Notable Recent Projects

Apolat Legal’s teams have advised on numerous market-shaping transactions across an array of industries in the energy sector, e-commerce, technology, retails, logistic, real estate,…

Learn more

Corporate and Investment

  • Foreign Investment
  • Compliance
  • M&A
  • And more

International Commercial & Trade

  • International Trade
  • Sales & After Sales
  • Distribution
  • And more

Dispute Resolution

  • Mediation & Conciliation
  • Litigation & Enforcement
  • Arbitration
  • And more

Employment

  • International Labor
  • Employee Benefits
  • Day to Day HR Management
  • And more

Intellectual Property

  • Franchising
  • Trademark and Industrial Design
  • Copy Right and Patent
  • And more

Real Estate

  • Real Estate
  • Infrastructure
  • Leasing
  • And more

We always believe in

At Apolat Legal, diversity, inclusion and equality are a part of how we live our values.

We apply our values to all our activities world-wide. They describe our culture and personality both internally and externally, the way we work and what we stand for.

Our Vision

Leading

We strive to be the leading local business law firm and deliver quality, value-added services to our clients, globally and locally.

Our Values

Innovative

We pursue excellence and seek to innovate in everything we do. We take on work only if we can add real value to our clients.

Our People

Diversity

We value diversity and respect for the individual. We believe in teamwork for the good of the firm and our clients.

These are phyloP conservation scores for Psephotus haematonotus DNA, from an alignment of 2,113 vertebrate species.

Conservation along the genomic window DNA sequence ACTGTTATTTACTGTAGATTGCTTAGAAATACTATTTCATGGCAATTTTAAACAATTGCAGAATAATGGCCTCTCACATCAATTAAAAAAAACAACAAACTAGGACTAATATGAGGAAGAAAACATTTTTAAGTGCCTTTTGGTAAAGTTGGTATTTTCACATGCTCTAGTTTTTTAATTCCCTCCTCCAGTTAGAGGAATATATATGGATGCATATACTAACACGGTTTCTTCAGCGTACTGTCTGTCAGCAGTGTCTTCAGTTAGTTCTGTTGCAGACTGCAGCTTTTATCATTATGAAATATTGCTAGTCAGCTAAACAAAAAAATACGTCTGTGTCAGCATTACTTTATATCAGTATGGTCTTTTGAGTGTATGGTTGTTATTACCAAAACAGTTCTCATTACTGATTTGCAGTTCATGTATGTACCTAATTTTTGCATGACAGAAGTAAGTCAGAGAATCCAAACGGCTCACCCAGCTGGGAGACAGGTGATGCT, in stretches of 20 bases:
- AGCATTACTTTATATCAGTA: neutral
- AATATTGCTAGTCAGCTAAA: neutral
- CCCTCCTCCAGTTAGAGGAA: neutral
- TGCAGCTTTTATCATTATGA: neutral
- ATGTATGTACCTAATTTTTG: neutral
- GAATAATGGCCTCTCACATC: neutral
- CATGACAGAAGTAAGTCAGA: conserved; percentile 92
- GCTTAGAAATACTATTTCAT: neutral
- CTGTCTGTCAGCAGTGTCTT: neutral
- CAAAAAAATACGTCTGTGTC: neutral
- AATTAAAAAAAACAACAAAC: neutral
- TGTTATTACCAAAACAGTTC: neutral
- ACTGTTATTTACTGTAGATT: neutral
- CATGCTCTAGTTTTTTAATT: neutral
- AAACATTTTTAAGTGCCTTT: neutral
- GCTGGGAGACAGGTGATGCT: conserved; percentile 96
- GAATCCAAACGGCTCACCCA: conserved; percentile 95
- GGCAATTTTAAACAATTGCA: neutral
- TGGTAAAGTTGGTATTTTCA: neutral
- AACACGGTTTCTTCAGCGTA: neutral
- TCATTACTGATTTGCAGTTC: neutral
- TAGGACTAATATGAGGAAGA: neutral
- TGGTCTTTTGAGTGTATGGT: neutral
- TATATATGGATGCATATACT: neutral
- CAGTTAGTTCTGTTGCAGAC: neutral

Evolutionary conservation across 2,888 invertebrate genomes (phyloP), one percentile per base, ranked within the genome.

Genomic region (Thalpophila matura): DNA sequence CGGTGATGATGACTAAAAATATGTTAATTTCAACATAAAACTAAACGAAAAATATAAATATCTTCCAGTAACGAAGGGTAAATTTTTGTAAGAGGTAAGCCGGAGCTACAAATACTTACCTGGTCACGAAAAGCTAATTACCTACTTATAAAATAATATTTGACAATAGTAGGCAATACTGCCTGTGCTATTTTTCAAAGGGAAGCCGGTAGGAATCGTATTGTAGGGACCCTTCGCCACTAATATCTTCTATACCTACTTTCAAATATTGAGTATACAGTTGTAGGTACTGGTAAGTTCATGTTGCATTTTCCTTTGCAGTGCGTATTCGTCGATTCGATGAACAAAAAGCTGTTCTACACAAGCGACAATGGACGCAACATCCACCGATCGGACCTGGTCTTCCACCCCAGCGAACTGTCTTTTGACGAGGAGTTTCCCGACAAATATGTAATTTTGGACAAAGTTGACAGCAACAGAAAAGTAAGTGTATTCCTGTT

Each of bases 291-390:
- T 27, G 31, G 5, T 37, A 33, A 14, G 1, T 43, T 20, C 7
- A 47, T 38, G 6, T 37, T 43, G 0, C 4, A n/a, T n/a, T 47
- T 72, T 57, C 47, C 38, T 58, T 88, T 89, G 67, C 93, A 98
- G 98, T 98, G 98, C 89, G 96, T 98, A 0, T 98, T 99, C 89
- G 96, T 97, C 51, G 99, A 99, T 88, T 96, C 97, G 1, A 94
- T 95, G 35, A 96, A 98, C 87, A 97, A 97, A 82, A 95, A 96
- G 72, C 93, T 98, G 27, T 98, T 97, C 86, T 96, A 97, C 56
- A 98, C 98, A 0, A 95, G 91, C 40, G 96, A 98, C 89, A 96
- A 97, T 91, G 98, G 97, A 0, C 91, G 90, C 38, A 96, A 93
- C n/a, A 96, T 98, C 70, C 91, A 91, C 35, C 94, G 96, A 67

Our Clients

Long-term relationship

We believe in long-term relationships with our clients based on openness and honesty. We believe client interests are at the very heart of our business.

Our Communities

Connection

Our strength and vision will be founded upon the strength and stature of our local practices, relationships and our cultures.

The latest

NEWS & LEGAL UPDATES

[Legal Updates] The changes in personal income tax exemptions

1| Our prominent legal articles in June 2020

In June 2020, our personnel had some remarkable, specifically:

  • Lawyer Le Tien Dat and Tran Thi Ngoc Hoa with the Article “Tax implications applied to the foreign contractor carrying out EPC Contract in Vietnam”, provides a legal summary on tax implications of the Contractor during performing the EPC Contract in accordance with the laws of Vietnam, please visit here.
  • M Tran Chau Hoai Han and Le Thi Anh Thu with the Article “A guide to intellectual property in Vietnam”, provides an overview information to the legislation of intellectual property of Vietnam. To read the entire article, please visit here.

2| The remarkable news in June 2020

a) The changes in personal income tax exemptions

On June 02nd, 2020, the Standing Committee of The National Assembly promulgated Resolution No. 954/2020/UBTVQH14 to change the personal income tax exemptions, which takes effect on July 01st, 2020. According to this Resolution, the personal income tax exemptions shall be changed as follows:

  • Personal exemption: 11 million VND/month (132 million VND/year);
  • Exemption for each dependent: 4,4 million VND/dependent/month.

Taxpayers who have paid tax and applied the exemptions specified in the previous regulations, may recalculate the personal income tax payable by applying the exemptions specified in this Resolution when preparing the 2020’s annual personal income tax declaration.

The new exemptions are applied from the tax period of 2020.

b) Vietnam National Assembly adopted EVFTA and EVIPA

On June 08th, 2020, Vietnam National Assembly adopted both EVFTA and EVIPA. For more details, please visit here.

c) Ratifying 30% corporate income tax (CIT) cut in 2020 for SMEs

On June 19th, 2020, Vietnam National Assembly adopted a resolution to cut off 30% corporate income tax (CIT) in 2020 for the SMEs which have no more than VND200 billion (US$8.6 million) in revenue in 2020.

The adopted resolution shall have effect after 45 days from the date of signing and will be applied to the tax period 2020.

3| The remarkable executed legislations in June 2020

No. DOCUMENT TITLE EXECUTION DATE  EFFECTIVE DATE